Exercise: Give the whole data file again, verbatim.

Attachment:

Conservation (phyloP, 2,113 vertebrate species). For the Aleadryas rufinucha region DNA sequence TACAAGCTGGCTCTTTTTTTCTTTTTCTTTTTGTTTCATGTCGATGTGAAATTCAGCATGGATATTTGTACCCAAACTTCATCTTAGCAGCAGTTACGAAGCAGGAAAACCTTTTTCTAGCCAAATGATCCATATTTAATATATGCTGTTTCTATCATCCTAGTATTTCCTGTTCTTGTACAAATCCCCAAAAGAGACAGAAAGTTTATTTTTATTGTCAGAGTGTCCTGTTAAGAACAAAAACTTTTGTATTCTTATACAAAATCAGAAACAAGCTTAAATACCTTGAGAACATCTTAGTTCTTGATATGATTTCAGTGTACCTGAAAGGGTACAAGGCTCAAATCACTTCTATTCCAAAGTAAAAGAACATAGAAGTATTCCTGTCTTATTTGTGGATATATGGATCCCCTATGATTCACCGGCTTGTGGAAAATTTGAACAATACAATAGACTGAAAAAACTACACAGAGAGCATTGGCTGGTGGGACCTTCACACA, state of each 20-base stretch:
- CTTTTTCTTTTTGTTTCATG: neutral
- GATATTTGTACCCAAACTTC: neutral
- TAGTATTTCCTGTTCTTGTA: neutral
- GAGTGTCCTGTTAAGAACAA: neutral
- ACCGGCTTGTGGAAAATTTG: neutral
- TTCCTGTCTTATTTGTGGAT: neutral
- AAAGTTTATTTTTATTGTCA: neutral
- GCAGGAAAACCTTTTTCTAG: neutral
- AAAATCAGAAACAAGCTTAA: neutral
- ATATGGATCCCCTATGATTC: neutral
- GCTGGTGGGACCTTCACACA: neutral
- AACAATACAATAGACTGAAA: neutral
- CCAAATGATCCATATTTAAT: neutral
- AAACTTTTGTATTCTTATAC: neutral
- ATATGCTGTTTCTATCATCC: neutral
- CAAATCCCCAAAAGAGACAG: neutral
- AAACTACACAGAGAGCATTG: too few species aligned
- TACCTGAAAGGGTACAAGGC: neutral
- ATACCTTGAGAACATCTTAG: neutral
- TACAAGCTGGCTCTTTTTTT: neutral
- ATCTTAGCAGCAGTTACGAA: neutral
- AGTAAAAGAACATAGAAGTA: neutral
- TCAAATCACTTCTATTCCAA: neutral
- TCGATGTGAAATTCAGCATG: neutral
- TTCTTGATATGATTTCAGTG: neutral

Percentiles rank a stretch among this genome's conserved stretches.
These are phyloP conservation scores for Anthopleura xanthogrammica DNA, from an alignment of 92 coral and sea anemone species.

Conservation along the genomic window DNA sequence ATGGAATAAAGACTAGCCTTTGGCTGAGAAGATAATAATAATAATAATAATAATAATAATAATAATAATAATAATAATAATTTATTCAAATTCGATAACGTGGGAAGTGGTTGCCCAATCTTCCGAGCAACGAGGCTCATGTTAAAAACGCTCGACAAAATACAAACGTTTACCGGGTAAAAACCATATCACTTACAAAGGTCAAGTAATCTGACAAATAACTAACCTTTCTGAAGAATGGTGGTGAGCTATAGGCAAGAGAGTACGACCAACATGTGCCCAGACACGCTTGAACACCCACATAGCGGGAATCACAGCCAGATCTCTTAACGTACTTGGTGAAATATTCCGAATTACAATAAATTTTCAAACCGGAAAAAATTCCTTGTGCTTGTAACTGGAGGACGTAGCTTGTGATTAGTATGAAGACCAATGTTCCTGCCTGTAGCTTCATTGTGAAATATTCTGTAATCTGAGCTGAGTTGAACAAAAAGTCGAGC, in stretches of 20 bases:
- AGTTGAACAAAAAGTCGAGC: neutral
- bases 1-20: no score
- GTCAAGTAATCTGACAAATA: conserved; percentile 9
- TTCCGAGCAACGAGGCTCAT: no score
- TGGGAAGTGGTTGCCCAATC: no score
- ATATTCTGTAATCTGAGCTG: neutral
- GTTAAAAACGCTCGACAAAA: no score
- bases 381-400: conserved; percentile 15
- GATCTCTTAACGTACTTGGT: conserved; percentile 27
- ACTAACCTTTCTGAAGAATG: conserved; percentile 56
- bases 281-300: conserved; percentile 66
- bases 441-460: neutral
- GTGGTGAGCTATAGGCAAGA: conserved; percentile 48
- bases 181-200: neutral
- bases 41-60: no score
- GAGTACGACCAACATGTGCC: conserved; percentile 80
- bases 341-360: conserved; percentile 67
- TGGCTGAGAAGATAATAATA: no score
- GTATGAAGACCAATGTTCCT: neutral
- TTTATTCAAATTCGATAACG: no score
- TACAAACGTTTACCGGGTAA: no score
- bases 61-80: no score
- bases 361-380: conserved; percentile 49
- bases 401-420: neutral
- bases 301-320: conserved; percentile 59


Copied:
Conservation (phyloP, 2,113 vertebrate species). For the Aleadryas rufinucha region DNA sequence TACAAGCTGGCTCTTTTTTTCTTTTTCTTTTTGTTTCATGTCGATGTGAAATTCAGCATGGATATTTGTACCCAAACTTCATCTTAGCAGCAGTTACGAAGCAGGAAAACCTTTTTCTAGCCAAATGATCCATATTTAATATATGCTGTTTCTATCATCCTAGTATTTCCTGTTCTTGTACAAATCCCCAAAAGAGACAGAAAGTTTATTTTTATTGTCAGAGTGTCCTGTTAAGAACAAAAACTTTTGTATTCTTATACAAAATCAGAAACAAGCTTAAATACCTTGAGAACATCTTAGTTCTTGATATGATTTCAGTGTACCTGAAAGGGTACAAGGCTCAAATCACTTCTATTCCAAAGTAAAAGAACATAGAAGTATTCCTGTCTTATTTGTGGATATATGGATCCCCTATGATTCACCGGCTTGTGGAAAATTTGAACAATACAATAGACTGAAAAAACTACACAGAGAGCATTGGCTGGTGGGACCTTCACACA, state of each 20-base stretch:
- CTTTTTCTTTTTGTTTCATG: neutral
- GATATTTGTACCCAAACTTC: neutral
- TAGTATTTCCTGTTCTTGTA: neutral
- GAGTGTCCTGTTAAGAACAA: neutral
- ACCGGCTTGTGGAAAATTTG: neutral
- TTCCTGTCTTATTTGTGGAT: neutral
- AAAGTTTATTTTTATTGTCA: neutral
- GCAGGAAAACCTTTTTCTAG: neutral
- AAAATCAGAAACAAGCTTAA: neutral
- ATATGGATCCCCTATGATTC: neutral
- GCTGGTGGGACCTTCACACA: neutral
- AACAATACAATAGACTGAAA: neutral
- CCAAATGATCCATATTTAAT: neutral
- AAACTTTTGTATTCTTATAC: neutral
- ATATGCTGTTTCTATCATCC: neutral
- CAAATCCCCAAAAGAGACAG: neutral
- AAACTACACAGAGAGCATTG: too few species aligned
- TACCTGAAAGGGTACAAGGC: neutral
- ATACCTTGAGAACATCTTAG: neutral
- TACAAGCTGGCTCTTTTTTT: neutral
- ATCTTAGCAGCAGTTACGAA: neutral
- AGTAAAAGAACATAGAAGTA: neutral
- TCAAATCACTTCTATTCCAA: neutral
- TCGATGTGAAATTCAGCATG: neutral
- TTCTTGATATGATTTCAGTG: neutral

Percentiles rank a stretch among this genome's conserved stretches.
These are phyloP conservation scores for Anthopleura xanthogrammica DNA, from an alignment of 92 coral and sea anemone species.

Conservation along the genomic window DNA sequence ATGGAATAAAGACTAGCCTTTGGCTGAGAAGATAATAATAATAATAATAATAATAATAATAATAATAATAATAATAATAATTTATTCAAATTCGATAACGTGGGAAGTGGTTGCCCAATCTTCCGAGCAACGAGGCTCATGTTAAAAACGCTCGACAAAATACAAACGTTTACCGGGTAAAAACCATATCACTTACAAAGGTCAAGTAATCTGACAAATAACTAACCTTTCTGAAGAATGGTGGTGAGCTATAGGCAAGAGAGTACGACCAACATGTGCCCAGACACGCTTGAACACCCACATAGCGGGAATCACAGCCAGATCTCTTAACGTACTTGGTGAAATATTCCGAATTACAATAAATTTTCAAACCGGAAAAAATTCCTTGTGCTTGTAACTGGAGGACGTAGCTTGTGATTAGTATGAAGACCAATGTTCCTGCCTGTAGCTTCATTGTGAAATATTCTGTAATCTGAGCTGAGTTGAACAAAAAGTCGAGC, in stretches of 20 bases:
- AGTTGAACAAAAAGTCGAGC: neutral
- bases 1-20: no score
- GTCAAGTAATCTGACAAATA: conserved; percentile 9
- TTCCGAGCAACGAGGCTCAT: no score
- TGGGAAGTGGTTGCCCAATC: no score
- ATATTCTGTAATCTGAGCTG: neutral
- GTTAAAAACGCTCGACAAAA: no score
- bases 381-400: conserved; percentile 15
- GATCTCTTAACGTACTTGGT: conserved; percentile 27
- ACTAACCTTTCTGAAGAATG: conserved; percentile 56
- bases 281-300: conserved; percentile 66
- bases 441-460: neutral
- GTGGTGAGCTATAGGCAAGA: conserved; percentile 48
- bases 181-200: neutral
- bases 41-60: no score
- GAGTACGACCAACATGTGCC: conserved; percentile 80
- bases 341-360: conserved; percentile 67
- TGGCTGAGAAGATAATAATA: no score
- GTATGAAGACCAATGTTCCT: neutral
- TTTATTCAAATTCGATAACG: no score
- TACAAACGTTTACCGGGTAA: no score
- bases 61-80: no score
- bases 361-380: conserved; percentile 49
- bases 401-420: neutral
- bases 301-320: conserved; percentile 59